Over the years I have had the great privilege of being a member of several different District Committees on Ordained Ministry as well as chairing a few. There are many things I like about the United Methodist process of discernment in the call to ministry, but I have also wondered if we haven't also hindered the call or in some cases even missed the call of others because our process is so Westernized and institutionalized.
I have said to some of my colleagues over the years that I doubt that Jesus or Paul or any other biblical character would be approved by any UM Board of Ordained Ministry, not because the members of these Boards are not spiritually discerning folks. I greatly admire many of my colleagues on the Board of Ordained Ministry. It's just my hunch that our process itself would question their readiness and even their fitness for ministry. Some may find that comment too harsh, but I have trouble seeing the parallels between the biblical call stories and how those calls are worked out, and our contemporary process for discerning that call. In the Bible when God calls, the one so commissioned immediately gets to work. When someone approaches us with a call to ministry, we immediately want them to complete a battery of tests and read books and fill out a manual.
When one considers the seismic shifts currently happening within so-called "mainline" Protestantism-- the decline in churches, the average increase in age of most congregations, the difficulty that most churches specifically and the denominations generally have in moving into the twenty-first century, while they unwittingly continue to structurally operate as if it is 1957-- it should also be pondered that perhaps a change in the ministry inquiry and discernment process is also required. We want to attract younger clergy to our denomination, but we believe that in the process that we must work to "institutionalize" them so they will be loyal United Methodists. In that process, I can't help but notice that more than a few quickly get fed up with the hoops and strings and drop out, while others don't even venture into the so-called "mainline" denominations in the first place. Like Jeremiah, they have fire in their belly and a burning in their bones, and they are not about to let an "institution" slowly extinguish the fire.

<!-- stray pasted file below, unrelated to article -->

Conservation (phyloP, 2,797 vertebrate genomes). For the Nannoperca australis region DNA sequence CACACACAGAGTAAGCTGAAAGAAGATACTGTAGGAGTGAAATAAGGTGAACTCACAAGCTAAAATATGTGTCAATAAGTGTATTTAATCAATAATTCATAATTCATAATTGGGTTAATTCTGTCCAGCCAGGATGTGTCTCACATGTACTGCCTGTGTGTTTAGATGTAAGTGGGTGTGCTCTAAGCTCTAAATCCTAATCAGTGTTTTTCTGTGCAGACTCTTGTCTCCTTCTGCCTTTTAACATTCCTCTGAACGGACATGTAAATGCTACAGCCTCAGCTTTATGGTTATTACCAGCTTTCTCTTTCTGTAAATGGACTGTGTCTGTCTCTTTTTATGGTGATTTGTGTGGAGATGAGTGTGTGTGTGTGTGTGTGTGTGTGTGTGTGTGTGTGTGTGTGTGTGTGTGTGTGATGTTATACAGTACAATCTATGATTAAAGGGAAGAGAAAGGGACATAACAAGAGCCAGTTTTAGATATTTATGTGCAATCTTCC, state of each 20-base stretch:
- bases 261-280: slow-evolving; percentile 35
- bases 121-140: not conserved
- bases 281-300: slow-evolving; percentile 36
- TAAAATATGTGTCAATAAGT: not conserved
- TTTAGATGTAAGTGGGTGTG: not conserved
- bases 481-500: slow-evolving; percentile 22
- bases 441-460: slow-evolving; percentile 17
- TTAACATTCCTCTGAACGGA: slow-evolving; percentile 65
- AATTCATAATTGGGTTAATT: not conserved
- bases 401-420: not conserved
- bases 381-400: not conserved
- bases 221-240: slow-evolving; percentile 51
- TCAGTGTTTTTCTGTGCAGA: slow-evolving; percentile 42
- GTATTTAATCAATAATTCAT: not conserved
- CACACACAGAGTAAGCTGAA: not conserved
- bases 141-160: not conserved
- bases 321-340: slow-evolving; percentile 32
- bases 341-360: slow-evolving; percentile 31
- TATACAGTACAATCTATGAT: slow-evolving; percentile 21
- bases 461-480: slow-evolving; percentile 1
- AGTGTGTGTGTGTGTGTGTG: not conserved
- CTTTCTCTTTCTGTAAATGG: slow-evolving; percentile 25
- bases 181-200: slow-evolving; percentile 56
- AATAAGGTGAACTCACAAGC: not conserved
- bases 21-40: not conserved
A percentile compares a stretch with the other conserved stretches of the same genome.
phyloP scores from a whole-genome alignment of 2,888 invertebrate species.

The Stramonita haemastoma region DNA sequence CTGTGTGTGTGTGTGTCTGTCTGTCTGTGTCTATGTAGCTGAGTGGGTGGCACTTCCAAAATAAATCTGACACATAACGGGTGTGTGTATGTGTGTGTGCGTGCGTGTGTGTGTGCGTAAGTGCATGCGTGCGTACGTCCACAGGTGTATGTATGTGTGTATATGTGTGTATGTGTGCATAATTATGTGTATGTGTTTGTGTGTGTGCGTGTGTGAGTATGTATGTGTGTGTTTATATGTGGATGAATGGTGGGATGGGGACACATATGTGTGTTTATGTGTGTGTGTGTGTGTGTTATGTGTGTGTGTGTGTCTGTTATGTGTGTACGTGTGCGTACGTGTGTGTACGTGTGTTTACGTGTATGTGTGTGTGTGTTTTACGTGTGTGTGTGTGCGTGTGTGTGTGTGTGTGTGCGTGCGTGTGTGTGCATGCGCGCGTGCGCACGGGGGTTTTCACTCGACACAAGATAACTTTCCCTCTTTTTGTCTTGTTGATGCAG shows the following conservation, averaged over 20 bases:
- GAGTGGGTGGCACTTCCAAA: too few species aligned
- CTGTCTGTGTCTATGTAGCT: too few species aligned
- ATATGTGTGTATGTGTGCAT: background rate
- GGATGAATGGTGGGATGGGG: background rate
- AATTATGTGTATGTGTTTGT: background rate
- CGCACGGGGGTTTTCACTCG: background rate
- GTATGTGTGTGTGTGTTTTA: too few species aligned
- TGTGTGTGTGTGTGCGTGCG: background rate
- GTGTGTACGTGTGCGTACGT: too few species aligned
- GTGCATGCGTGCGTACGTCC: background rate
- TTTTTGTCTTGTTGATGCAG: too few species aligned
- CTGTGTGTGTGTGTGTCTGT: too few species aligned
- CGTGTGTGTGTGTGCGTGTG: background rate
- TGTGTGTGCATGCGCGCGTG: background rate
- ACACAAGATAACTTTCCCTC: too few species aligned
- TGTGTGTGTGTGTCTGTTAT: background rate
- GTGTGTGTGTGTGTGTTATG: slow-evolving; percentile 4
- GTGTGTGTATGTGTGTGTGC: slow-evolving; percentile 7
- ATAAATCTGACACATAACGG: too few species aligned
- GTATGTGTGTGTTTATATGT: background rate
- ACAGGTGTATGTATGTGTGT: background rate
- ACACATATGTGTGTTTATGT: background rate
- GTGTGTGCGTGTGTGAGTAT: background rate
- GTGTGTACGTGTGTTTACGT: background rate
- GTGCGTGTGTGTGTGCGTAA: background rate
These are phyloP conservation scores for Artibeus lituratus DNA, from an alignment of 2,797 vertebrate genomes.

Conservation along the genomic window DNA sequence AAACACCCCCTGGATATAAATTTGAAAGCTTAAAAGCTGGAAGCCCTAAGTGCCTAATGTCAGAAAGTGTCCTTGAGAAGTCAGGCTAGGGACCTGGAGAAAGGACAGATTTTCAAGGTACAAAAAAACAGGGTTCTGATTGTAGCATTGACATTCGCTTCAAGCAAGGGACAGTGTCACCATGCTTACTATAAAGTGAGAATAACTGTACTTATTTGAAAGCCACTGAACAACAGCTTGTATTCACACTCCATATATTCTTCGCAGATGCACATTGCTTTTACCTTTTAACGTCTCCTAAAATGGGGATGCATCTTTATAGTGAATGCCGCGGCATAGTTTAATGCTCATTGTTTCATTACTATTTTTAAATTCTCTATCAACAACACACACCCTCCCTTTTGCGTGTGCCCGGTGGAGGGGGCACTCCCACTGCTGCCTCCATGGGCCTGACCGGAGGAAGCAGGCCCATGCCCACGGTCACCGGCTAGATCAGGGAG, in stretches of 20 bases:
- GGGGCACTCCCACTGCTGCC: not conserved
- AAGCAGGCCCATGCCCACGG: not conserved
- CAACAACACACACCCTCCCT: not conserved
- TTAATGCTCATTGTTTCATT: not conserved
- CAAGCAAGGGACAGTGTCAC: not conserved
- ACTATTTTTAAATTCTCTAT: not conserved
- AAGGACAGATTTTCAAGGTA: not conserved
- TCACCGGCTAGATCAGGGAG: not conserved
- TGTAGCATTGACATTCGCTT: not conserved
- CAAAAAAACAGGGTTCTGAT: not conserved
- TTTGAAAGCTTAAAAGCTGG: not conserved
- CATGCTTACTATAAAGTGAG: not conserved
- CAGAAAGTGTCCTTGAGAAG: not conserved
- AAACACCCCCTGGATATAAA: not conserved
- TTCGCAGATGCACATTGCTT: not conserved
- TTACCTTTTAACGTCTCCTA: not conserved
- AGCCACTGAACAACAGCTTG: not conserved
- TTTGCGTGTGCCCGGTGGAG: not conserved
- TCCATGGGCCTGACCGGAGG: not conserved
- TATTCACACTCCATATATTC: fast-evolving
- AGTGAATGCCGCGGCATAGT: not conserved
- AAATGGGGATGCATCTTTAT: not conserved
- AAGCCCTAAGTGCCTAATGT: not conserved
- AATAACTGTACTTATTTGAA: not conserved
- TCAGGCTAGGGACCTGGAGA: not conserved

Am I suggesting that we should no longer require psychological testing? Of course not. Do I want us to take just anyone who "feels" God is calling her or him to ordained ministry? Not at all. But I do think we need to be open to, not only using the ministry discernment process to work through one's call to ministry, but we also must know when the process is an obstacle, and then be willing to move the strings and hoops out of the way, so that some dynamic "burning bush" commissions will be allowed to move forward without hindrance.
Having spent time in Cuba teaching Methodist pastors there, the Cuba Conference's approach to ministry is quite different. When a person sensing a call to ministry approaches a District Superintendent expressing such, she or he says, "Great! Go out and start a house church, and when you have ten members, come back and see me."
Is such an approach perfect? No... but there does seem to be something more biblical about it.
At least it appears to be more biblical than, "You think you are called to ordained ministry? Great! Here... take this test."